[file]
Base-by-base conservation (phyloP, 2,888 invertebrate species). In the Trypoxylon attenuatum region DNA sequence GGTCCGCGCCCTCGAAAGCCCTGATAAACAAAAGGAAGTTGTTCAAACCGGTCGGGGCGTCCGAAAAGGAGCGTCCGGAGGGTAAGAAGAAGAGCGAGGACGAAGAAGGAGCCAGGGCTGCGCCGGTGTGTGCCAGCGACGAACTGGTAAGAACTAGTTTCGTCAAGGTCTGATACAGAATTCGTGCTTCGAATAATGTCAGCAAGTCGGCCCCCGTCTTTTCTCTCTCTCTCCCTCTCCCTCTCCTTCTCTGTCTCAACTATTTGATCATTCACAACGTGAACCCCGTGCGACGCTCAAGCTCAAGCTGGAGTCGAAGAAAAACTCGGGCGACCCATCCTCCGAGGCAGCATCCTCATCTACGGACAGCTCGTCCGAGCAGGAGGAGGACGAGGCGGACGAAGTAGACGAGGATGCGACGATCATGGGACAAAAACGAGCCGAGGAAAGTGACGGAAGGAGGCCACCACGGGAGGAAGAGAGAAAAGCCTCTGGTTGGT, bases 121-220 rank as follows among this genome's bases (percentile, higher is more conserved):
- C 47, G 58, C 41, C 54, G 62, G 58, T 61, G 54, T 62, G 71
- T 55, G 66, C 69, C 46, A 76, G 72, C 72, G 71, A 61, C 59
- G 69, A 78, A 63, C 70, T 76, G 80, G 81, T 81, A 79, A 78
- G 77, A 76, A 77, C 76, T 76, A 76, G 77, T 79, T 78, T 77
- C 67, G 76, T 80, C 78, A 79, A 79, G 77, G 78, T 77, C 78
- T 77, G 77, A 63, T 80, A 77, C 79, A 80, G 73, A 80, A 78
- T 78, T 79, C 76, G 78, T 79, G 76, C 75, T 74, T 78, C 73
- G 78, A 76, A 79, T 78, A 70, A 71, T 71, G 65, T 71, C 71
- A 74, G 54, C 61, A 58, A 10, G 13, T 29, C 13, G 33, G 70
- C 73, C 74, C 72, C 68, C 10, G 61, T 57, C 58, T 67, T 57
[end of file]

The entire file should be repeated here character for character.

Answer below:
Base-by-base conservation (phyloP, 2,888 invertebrate species). In the Trypoxylon attenuatum region DNA sequence GGTCCGCGCCCTCGAAAGCCCTGATAAACAAAAGGAAGTTGTTCAAACCGGTCGGGGCGTCCGAAAAGGAGCGTCCGGAGGGTAAGAAGAAGAGCGAGGACGAAGAAGGAGCCAGGGCTGCGCCGGTGTGTGCCAGCGACGAACTGGTAAGAACTAGTTTCGTCAAGGTCTGATACAGAATTCGTGCTTCGAATAATGTCAGCAAGTCGGCCCCCGTCTTTTCTCTCTCTCTCCCTCTCCCTCTCCTTCTCTGTCTCAACTATTTGATCATTCACAACGTGAACCCCGTGCGACGCTCAAGCTCAAGCTGGAGTCGAAGAAAAACTCGGGCGACCCATCCTCCGAGGCAGCATCCTCATCTACGGACAGCTCGTCCGAGCAGGAGGAGGACGAGGCGGACGAAGTAGACGAGGATGCGACGATCATGGGACAAAAACGAGCCGAGGAAAGTGACGGAAGGAGGCCACCACGGGAGGAAGAGAGAAAAGCCTCTGGTTGGT, bases 121-220 rank as follows among this genome's bases (percentile, higher is more conserved):
- C 47, G 58, C 41, C 54, G 62, G 58, T 61, G 54, T 62, G 71
- T 55, G 66, C 69, C 46, A 76, G 72, C 72, G 71, A 61, C 59
- G 69, A 78, A 63, C 70, T 76, G 80, G 81, T 81, A 79, A 78
- G 77, A 76, A 77, C 76, T 76, A 76, G 77, T 79, T 78, T 77
- C 67, G 76, T 80, C 78, A 79, A 79, G 77, G 78, T 77, C 78
- T 77, G 77, A 63, T 80, A 77, C 79, A 80, G 73, A 80, A 78
- T 78, T 79, C 76, G 78, T 79, G 76, C 75, T 74, T 78, C 73
- G 78, A 76, A 79, T 78, A 70, A 71, T 71, G 65, T 71, C 71
- A 74, G 54, C 61, A 58, A 10, G 13, T 29, C 13, G 33, G 70
- C 73, C 74, C 72, C 68, C 10, G 61, T 57, C 58, T 67, T 57